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Remarks (public):This genus is close to Thanatephorus, Uthatobasidium, Cejpomyces and Botryobasidium. The spore repetition distinguishes it from the two last genera. From the two others, it is recognized by the rounded shape of the basidia and by the nature of the hymenium. The basidia
originate on the basal hyphae or on short sidebranches. They do not form a regular palisade as in Thanatephorus and Cejpomyces. The production of secondary spores (repetition) occurs in a minority of spores. This character is usually looked upon as systematically important, indicating a relationship with the Heterobasidiomycetes. The repetition is in itself easily interpreted as a delayed ability of the protoplasm to produce a sterigma. This ability is normally found only in the protoplasm of the basidium, but in some cases this ability remains even when the protoplasm has entered the spore. Some spores adhering to the hymenium (e.g. during the drying of a collected specimen) show repetition, but it is doubtful whether this is the normal procedure in nature. It has been suggested that the ability to repeat could be of importance for a redistribution of spores fallen on unfavourable substrate, but it is doubtful if this is really the case.
It cannot be excluded that the protoplasm of thinwalled spores sticking to the fruitbody, are induced to produce sterigmata by active substances excreted from the basidia. In gelatinous fruitbodies where spore repetition generally occurs, there are interhyphal liquids that may be of importance as carriers of such exudates.
In Ceratobasidium it is observed that adventitious septa sometimes occur in the sterigmata. This too has been regarded as an indication of relationship with the Heterobasidiomycetes. Comparison is made with the sterigmatic septum in Tulasnella or with the basidial septa in Tremellaceae and Heterobasidiomycetes in general. However, such adventitious septa can be found in many resupinate Hymenomycetes even in sterigmata if they are sufficiently large. Such sterigmatic septa can be seen in Tomentella, Hyphoderma, Hypochnicium a.o. As soon as there is a difference in plasm-density in a cell, such septation can be expected. Consequently, it cannot therefore be used as a criterion of a close relationship. The swollen sterigma of Tulasnella have been compared with the large and stout sterigma of Ceratobasidium, the reason for this genus being transferred to the Tulasnellaceae. The swollen sterigmata of Tulasnella seem rather to be a specialized character in which the protoplasm is prepared for the spore formation, just as in the four cells of the septated Tremella basidium. The Ceratobasidium sterigmata though larger, are more comparable with the normal sterigmata in the Corticiaceae, Thelephoraceae etc. For the time being it seems wiser to place Ceratobasidium in the Corticiaceae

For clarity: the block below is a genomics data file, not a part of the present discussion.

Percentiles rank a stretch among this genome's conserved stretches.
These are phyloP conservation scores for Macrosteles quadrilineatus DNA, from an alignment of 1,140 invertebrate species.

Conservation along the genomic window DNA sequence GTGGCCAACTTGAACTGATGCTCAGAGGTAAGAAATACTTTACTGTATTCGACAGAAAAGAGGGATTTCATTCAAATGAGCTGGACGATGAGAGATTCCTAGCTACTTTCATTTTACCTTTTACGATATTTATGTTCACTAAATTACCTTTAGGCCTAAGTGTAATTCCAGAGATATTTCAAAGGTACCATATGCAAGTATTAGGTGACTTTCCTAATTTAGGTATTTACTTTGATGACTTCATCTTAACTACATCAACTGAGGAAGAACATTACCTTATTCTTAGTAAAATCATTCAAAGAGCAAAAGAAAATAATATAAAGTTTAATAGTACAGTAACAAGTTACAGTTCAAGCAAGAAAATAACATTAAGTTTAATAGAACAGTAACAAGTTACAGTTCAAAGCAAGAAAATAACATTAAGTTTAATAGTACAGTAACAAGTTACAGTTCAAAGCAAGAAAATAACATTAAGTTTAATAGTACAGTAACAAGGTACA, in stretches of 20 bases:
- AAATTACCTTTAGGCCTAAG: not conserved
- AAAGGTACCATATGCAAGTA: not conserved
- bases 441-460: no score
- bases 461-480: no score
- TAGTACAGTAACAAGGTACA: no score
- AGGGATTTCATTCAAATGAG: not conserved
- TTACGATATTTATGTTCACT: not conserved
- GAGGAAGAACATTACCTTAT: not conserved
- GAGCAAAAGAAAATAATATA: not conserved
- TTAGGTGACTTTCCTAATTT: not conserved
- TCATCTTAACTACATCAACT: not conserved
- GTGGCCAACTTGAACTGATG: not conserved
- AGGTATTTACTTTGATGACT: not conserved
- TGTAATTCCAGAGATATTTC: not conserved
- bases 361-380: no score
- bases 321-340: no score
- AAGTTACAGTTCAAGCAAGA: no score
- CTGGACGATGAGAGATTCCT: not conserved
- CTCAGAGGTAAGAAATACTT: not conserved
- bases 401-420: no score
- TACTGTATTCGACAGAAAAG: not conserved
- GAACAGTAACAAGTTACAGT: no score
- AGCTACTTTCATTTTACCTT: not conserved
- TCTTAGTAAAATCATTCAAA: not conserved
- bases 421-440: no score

than in the Tulasnellaceae. However, there is no doubt that Ceratobasidium because of the shape of the basidium (probasidium) as well as sterigmata, belongs in the periphery of the family and rather close to the Tremellaceae. The borderline between this family and the Corticiaceae is vague,
but to us it seems unnatural to place genera like Ceratobasidium, Cejpomyces, Thanatephorus and Botryobasidium in different families, why we place them all in Corticiaceae. A possible alternative could be to arrange them in a family of their own even if little is gained by this.
In Northern Europe only four species of Ceratobasidium are found. Three others are known, one of which is parasitical on higher plants (C. anceps (Bres. & Syd.) Jacks.), one has very long sinuous spores (C. calosporum Rogers) and one has subglobose spores (C. obscurum Rogers). Corticium terrigenum Bres., previously placed in Ceratobasidium, is referred to Cejpomyces, and C. sterigmaticum Bourd. to Thanatephorus.
 
Description:Ceratobasidium Rogers - Univ. Iowa Studies 17:4, 1935
Fruitbody very thin, smooth, when fresh waxy (ceraceous), when dry forming mostly not more than a greyish bloom on the substrate, hyphae without clamps, the basal ones with somewhat thickened walls, mostly about 5 µm wide, no cystidia, basidia from short perpendicular hyphal branches or directly from the basal hyphae, basidia mostly subglobose, with 2-4 stout, cornute sterigmata, 10-20 µm long, spores of the Scandinavian species ellipsoid to ovate to suballantoid, sometimes producing secondary spores from a sterigma of varying length.
Genotypus: Ceratobasidium calosporum Rogers.
 
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